Even though Europeans have much more at stake given Libya’s proximity—and recognize their special responsibility for what happens in the southern Mediterranean region—many European partners expressed disappointment that the United States has not demonstrated much of a leadership role. Given that France and Britain led the way for the NATO mission in Libya, perhaps this is unsurprising; frankly, it provides a golden opportunity for the European Union, particularly Italy and France, to demonstrate greater initiative. Yet to date, the EU and European states have not forged an effective, sustained, and truly coordinated approach that would help Libya emerge from its security and political morass.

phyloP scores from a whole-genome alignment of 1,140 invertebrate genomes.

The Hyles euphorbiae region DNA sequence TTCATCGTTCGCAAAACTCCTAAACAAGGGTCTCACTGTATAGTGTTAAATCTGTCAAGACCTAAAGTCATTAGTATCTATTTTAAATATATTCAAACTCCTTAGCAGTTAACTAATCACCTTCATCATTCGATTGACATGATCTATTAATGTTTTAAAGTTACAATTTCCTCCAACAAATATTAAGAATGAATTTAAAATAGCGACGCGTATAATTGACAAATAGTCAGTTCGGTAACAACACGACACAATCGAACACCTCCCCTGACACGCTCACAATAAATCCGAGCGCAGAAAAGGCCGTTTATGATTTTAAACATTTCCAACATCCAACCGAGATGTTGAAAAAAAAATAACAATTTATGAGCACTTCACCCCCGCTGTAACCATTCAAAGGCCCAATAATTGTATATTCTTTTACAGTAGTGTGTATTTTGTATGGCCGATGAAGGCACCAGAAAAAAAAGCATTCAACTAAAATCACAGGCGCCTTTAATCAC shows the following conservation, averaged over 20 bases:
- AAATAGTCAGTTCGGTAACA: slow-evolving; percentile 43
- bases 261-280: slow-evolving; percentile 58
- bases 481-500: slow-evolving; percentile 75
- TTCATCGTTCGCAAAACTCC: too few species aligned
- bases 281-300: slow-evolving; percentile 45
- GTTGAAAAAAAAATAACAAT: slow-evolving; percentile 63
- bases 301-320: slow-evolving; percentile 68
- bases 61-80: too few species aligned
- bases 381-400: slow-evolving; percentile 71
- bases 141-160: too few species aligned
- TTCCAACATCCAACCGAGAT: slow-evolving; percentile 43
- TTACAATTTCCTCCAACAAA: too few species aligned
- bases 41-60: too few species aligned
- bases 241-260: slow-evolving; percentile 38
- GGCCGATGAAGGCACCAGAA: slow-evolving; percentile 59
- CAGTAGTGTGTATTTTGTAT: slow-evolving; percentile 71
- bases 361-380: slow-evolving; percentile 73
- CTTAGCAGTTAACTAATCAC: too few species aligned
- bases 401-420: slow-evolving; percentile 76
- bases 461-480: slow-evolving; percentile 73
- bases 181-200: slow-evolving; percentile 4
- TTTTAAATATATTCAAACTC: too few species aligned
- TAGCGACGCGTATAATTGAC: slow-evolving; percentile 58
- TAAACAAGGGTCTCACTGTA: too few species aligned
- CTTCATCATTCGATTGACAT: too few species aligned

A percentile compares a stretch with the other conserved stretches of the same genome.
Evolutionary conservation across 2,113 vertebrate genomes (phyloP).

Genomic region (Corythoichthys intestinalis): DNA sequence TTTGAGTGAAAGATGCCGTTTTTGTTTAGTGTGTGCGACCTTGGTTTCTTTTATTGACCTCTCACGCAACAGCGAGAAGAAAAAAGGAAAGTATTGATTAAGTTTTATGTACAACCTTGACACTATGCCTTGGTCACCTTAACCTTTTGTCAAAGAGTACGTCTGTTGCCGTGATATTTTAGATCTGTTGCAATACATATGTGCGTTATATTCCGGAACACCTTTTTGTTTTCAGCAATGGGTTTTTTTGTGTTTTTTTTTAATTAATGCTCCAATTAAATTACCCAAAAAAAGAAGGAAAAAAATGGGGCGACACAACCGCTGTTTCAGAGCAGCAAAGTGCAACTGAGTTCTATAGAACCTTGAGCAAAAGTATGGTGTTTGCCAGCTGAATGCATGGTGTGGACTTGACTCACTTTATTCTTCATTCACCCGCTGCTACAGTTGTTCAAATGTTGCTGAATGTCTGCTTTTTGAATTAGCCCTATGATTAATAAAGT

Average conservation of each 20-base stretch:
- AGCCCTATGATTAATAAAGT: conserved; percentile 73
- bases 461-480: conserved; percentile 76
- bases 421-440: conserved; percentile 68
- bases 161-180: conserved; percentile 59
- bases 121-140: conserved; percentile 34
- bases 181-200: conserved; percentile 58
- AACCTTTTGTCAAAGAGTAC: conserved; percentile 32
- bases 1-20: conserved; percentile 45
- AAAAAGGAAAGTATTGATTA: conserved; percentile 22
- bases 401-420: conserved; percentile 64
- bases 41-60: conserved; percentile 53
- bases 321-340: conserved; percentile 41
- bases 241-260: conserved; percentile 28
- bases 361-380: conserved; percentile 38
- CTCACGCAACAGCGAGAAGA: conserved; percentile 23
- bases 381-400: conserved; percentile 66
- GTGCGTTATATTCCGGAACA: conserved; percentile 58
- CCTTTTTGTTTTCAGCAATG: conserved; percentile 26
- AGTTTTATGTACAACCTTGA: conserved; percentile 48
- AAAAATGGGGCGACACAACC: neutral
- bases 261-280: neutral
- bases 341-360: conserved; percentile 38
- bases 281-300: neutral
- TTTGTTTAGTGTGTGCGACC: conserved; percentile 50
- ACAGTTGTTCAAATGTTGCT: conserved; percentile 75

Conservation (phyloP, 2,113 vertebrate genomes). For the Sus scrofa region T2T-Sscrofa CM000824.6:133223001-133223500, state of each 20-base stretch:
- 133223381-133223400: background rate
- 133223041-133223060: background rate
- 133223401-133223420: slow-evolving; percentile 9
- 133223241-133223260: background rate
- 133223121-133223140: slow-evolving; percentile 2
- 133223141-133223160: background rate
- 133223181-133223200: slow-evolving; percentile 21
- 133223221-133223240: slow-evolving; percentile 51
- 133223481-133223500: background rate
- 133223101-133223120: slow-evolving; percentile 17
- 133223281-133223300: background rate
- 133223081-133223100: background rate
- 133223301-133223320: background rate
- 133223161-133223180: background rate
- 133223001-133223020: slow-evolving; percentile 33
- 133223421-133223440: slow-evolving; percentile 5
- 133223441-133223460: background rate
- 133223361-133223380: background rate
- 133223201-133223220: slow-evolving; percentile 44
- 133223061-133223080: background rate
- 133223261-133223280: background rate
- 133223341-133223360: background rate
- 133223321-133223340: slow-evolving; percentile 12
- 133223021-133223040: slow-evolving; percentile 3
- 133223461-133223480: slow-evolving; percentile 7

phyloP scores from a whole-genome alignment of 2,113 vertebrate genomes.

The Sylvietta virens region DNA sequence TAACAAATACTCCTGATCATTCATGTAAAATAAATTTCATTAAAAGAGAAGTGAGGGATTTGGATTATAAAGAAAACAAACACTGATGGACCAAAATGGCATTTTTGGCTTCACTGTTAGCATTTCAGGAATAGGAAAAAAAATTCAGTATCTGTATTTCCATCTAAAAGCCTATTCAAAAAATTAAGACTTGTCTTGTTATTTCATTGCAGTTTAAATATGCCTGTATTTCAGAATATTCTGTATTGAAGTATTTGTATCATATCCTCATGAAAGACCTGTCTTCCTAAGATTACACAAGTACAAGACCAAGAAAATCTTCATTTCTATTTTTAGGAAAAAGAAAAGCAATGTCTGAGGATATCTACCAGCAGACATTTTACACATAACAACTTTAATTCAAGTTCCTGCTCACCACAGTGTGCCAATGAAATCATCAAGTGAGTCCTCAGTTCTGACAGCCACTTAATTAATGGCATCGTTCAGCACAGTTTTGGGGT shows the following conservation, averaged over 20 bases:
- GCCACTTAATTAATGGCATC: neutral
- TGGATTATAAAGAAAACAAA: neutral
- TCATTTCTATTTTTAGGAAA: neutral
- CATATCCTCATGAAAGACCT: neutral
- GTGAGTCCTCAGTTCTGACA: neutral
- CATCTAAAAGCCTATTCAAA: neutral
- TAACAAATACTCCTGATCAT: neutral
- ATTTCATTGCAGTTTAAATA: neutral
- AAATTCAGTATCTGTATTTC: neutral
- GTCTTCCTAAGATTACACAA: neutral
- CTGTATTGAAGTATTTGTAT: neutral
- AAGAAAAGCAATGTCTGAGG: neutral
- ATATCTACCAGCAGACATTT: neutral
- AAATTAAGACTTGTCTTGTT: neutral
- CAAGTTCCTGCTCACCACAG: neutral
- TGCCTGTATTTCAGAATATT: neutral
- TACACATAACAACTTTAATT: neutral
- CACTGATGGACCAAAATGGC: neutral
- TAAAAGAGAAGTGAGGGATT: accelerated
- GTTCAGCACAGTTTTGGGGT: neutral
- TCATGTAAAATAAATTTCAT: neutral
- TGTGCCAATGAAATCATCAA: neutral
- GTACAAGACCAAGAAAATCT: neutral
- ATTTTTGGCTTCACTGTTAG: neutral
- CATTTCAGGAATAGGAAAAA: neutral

Some European officials will point to Libya as the one case where in fact the international actors are working cooperatively, but scratch below the surface and one quickly learns that the various EU, UN, NATO, US, and European bilateral programs suffer from a profound lack of coordination. Multiple players and initiatives—including the EU’s Border Assistance Mission (EUBAM), the UN Support Mission in Libya (UNSMIL), international efforts to create and train the General Purpose Forces (GPF), and other bilateral security assistance programs implemented by the United States, France, and the United Kingdom—are all trying to improve the security climate through discrete programs, but the net result is that very few troops have actually been trained to date. NATO Deputy Secretary General Ambassador Vershbow pledged support in advising the Libyan authorities on developing a national security strategy with a NATO advisory mission, but made it abundantly clear that the NATO advisory mission will “not seek to establish a full-time presence on the ground in Libya.”